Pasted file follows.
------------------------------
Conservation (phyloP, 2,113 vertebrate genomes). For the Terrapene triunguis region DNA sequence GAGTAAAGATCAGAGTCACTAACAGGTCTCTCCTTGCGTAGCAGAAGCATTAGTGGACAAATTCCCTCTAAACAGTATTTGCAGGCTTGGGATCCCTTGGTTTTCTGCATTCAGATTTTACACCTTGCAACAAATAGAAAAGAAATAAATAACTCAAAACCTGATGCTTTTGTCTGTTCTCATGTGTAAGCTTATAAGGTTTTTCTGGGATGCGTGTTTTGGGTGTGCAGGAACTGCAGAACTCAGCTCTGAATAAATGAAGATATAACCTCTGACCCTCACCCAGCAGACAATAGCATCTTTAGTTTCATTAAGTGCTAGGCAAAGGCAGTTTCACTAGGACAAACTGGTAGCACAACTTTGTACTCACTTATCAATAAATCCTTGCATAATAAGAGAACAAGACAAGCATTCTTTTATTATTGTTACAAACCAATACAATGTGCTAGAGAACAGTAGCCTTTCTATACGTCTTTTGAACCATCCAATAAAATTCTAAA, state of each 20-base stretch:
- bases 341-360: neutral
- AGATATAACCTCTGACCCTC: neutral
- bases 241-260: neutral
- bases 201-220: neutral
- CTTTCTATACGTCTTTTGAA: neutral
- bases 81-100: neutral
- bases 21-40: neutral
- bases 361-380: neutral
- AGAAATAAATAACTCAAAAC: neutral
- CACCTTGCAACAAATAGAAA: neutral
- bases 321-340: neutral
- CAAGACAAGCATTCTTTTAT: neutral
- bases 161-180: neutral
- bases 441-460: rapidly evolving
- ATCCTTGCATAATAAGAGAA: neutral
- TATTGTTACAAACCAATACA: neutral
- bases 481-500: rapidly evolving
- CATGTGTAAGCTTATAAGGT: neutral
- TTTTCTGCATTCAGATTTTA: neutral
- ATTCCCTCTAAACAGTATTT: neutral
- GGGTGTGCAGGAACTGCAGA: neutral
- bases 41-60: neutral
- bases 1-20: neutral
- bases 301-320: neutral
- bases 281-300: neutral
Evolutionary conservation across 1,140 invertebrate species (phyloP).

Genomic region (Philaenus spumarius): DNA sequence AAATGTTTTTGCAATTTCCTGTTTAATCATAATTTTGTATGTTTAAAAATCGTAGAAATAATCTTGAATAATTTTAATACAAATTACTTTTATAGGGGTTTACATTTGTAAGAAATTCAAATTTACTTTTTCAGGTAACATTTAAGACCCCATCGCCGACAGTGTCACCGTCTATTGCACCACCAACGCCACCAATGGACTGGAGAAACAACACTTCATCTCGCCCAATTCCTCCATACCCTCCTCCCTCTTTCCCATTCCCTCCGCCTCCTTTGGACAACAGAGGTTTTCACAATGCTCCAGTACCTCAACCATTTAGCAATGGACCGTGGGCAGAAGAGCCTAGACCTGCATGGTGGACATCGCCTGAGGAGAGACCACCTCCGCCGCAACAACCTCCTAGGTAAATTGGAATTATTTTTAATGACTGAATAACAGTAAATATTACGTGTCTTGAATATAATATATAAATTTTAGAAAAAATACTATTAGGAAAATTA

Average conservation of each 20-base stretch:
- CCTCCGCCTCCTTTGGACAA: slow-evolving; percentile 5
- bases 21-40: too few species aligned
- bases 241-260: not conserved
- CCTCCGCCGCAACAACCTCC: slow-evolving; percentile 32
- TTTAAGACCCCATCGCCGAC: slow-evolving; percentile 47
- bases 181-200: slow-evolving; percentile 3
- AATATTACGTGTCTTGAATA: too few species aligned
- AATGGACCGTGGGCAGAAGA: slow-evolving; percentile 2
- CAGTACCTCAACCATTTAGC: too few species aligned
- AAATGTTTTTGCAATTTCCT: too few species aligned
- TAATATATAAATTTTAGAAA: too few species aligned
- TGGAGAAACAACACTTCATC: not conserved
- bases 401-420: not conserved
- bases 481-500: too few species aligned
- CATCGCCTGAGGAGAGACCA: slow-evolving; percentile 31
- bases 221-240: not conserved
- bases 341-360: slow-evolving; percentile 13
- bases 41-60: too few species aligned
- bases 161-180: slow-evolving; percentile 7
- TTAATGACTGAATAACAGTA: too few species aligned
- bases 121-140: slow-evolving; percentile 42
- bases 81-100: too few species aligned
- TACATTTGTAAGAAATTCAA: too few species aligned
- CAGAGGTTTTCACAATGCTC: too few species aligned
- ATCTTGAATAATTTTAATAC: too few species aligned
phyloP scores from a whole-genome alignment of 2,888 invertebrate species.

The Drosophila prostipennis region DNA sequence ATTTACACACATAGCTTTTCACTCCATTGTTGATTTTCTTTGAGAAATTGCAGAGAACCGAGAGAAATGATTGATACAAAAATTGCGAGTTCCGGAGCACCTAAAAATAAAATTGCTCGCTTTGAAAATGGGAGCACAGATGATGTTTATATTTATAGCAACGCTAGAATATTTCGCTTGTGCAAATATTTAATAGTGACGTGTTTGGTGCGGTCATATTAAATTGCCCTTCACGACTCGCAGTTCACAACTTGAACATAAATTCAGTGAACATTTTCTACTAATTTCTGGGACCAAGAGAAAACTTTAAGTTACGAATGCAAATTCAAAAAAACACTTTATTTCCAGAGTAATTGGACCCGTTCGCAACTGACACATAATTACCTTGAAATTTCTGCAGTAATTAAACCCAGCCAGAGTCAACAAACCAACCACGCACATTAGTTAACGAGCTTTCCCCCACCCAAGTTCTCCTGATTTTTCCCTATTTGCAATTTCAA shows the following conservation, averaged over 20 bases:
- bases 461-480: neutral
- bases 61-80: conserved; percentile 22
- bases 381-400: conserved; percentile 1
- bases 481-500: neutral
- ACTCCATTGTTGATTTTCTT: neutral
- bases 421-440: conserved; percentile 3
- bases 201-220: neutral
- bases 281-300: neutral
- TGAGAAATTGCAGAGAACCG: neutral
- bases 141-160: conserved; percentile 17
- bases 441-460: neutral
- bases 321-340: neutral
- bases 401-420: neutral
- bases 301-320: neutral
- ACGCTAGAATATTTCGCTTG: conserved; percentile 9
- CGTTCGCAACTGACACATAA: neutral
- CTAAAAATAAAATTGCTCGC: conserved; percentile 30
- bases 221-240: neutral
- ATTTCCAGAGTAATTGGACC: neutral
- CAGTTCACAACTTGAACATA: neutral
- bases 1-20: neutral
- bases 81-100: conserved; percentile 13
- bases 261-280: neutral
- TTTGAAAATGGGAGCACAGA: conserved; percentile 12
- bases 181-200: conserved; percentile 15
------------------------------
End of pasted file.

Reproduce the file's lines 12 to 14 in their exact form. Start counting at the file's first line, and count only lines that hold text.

- bases 321-340: neutral
- CAAGACAAGCATTCTTTTAT: neutral
- bases 161-180: neutral